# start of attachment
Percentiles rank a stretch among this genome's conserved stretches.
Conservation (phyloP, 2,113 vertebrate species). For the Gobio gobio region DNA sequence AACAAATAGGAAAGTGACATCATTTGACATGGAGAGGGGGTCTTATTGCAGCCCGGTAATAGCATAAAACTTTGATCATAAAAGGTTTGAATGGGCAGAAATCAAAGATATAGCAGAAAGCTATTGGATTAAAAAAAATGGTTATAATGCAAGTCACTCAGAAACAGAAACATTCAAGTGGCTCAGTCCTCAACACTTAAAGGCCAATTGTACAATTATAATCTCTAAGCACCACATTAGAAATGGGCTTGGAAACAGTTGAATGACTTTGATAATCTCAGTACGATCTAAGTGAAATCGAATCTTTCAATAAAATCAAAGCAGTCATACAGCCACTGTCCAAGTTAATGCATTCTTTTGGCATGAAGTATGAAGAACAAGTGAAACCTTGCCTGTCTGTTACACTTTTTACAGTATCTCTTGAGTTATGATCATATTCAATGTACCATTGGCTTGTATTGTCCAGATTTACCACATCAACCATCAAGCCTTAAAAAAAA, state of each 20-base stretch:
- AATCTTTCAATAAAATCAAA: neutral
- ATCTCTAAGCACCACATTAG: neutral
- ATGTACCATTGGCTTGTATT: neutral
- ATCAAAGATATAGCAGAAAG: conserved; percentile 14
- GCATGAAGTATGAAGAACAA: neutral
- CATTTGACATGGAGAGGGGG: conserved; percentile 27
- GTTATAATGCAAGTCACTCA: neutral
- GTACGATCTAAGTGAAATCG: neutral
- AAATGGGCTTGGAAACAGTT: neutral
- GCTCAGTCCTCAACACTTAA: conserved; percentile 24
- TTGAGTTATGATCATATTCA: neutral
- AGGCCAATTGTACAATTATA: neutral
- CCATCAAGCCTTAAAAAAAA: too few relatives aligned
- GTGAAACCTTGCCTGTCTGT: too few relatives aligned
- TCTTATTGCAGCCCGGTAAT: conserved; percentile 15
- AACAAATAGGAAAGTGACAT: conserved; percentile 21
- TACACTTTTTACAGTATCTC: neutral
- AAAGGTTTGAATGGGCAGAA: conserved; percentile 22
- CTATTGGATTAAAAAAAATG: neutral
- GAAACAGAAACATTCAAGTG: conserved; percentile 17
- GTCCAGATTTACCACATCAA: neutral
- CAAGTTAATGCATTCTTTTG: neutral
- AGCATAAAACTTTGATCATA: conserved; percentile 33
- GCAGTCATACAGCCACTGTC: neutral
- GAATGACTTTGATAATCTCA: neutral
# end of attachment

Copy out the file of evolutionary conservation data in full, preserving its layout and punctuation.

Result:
Percentiles rank a stretch among this genome's conserved stretches.
Conservation (phyloP, 2,113 vertebrate species). For the Gobio gobio region DNA sequence AACAAATAGGAAAGTGACATCATTTGACATGGAGAGGGGGTCTTATTGCAGCCCGGTAATAGCATAAAACTTTGATCATAAAAGGTTTGAATGGGCAGAAATCAAAGATATAGCAGAAAGCTATTGGATTAAAAAAAATGGTTATAATGCAAGTCACTCAGAAACAGAAACATTCAAGTGGCTCAGTCCTCAACACTTAAAGGCCAATTGTACAATTATAATCTCTAAGCACCACATTAGAAATGGGCTTGGAAACAGTTGAATGACTTTGATAATCTCAGTACGATCTAAGTGAAATCGAATCTTTCAATAAAATCAAAGCAGTCATACAGCCACTGTCCAAGTTAATGCATTCTTTTGGCATGAAGTATGAAGAACAAGTGAAACCTTGCCTGTCTGTTACACTTTTTACAGTATCTCTTGAGTTATGATCATATTCAATGTACCATTGGCTTGTATTGTCCAGATTTACCACATCAACCATCAAGCCTTAAAAAAAA, state of each 20-base stretch:
- AATCTTTCAATAAAATCAAA: neutral
- ATCTCTAAGCACCACATTAG: neutral
- ATGTACCATTGGCTTGTATT: neutral
- ATCAAAGATATAGCAGAAAG: conserved; percentile 14
- GCATGAAGTATGAAGAACAA: neutral
- CATTTGACATGGAGAGGGGG: conserved; percentile 27
- GTTATAATGCAAGTCACTCA: neutral
- GTACGATCTAAGTGAAATCG: neutral
- AAATGGGCTTGGAAACAGTT: neutral
- GCTCAGTCCTCAACACTTAA: conserved; percentile 24
- TTGAGTTATGATCATATTCA: neutral
- AGGCCAATTGTACAATTATA: neutral
- CCATCAAGCCTTAAAAAAAA: too few relatives aligned
- GTGAAACCTTGCCTGTCTGT: too few relatives aligned
- TCTTATTGCAGCCCGGTAAT: conserved; percentile 15
- AACAAATAGGAAAGTGACAT: conserved; percentile 21
- TACACTTTTTACAGTATCTC: neutral
- AAAGGTTTGAATGGGCAGAA: conserved; percentile 22
- CTATTGGATTAAAAAAAATG: neutral
- GAAACAGAAACATTCAAGTG: conserved; percentile 17
- GTCCAGATTTACCACATCAA: neutral
- CAAGTTAATGCATTCTTTTG: neutral
- AGCATAAAACTTTGATCATA: conserved; percentile 33
- GCAGTCATACAGCCACTGTC: neutral
- GAATGACTTTGATAATCTCA: neutral